quotes tagged with 'vice'

Vices are simply the errors which a man makes in his search after his own happiness. Unlike crimes, they imply no malice toward others, and no interference with their persons or property.

Author: Lysander Spooner, Source: UnknownSaved by ImaWriterIII in liberty freedom tyranny happiness vice error crime encroachment lysanderspooner encroach interfere 9 years ago[save this] [permalink]
Pangloss, Candide, and Martin, as they were returning to the little farm, met with a good-looking old man, who was taking the air at his door, under an alcove formed of the boughs of orange trees. Pangloss, who was as inquisitive as he was disputative, asked him what was the name of the mufti who was lately strangled. "I cannot tell," answered the good old man; "I never knew the name of any mufti, or vizier breathing. I am entirely ignorant of the event you speak of; I presume that in general such as are concerned in public affairs sometimes come to a miserable end; and that they deserve it: but I never inquire what is doing at Constantinople;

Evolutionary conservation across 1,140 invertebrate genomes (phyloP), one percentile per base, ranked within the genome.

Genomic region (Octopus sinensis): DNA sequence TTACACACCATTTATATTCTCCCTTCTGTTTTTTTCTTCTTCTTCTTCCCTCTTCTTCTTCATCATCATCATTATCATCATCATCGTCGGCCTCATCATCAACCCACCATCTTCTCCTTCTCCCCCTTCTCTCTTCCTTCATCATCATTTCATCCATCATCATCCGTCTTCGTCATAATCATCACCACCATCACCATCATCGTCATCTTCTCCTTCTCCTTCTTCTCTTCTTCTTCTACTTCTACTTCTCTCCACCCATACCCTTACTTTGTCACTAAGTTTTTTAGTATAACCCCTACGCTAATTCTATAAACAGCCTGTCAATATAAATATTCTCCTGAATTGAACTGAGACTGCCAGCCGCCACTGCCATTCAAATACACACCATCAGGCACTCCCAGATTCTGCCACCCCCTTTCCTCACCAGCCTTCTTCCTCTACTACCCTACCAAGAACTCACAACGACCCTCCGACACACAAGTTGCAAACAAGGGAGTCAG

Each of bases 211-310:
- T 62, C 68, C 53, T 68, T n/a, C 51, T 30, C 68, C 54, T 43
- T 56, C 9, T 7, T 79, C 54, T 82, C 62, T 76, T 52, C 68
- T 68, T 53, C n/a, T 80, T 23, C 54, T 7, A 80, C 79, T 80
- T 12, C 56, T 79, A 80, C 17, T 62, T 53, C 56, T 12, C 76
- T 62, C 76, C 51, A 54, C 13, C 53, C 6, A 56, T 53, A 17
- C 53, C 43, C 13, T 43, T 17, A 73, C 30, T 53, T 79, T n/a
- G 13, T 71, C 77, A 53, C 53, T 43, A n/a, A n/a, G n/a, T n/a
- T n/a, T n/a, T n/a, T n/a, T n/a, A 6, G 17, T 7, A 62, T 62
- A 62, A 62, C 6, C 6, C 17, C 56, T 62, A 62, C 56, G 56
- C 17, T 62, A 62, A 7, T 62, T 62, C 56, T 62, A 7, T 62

I am contented with sending thither the produce of my garden, which I cultivate with my own hands."

After saying these words, he invited the strangers to come into his house. His two daughters and two sons presented them with divers sorts of sherbet of their own making; besides caymac, heightened with the peels of candied citrons, oranges, lemons, pineapples, pistachio nuts, and Mocha coffee unadulterated with the bad coffee of Batavia or the American islands. After which the two daughters of this good Mussulman perfumed the beards of Candide, Pangloss, and Martin. "You must certainly have a vast estate," said Candide to the Turk.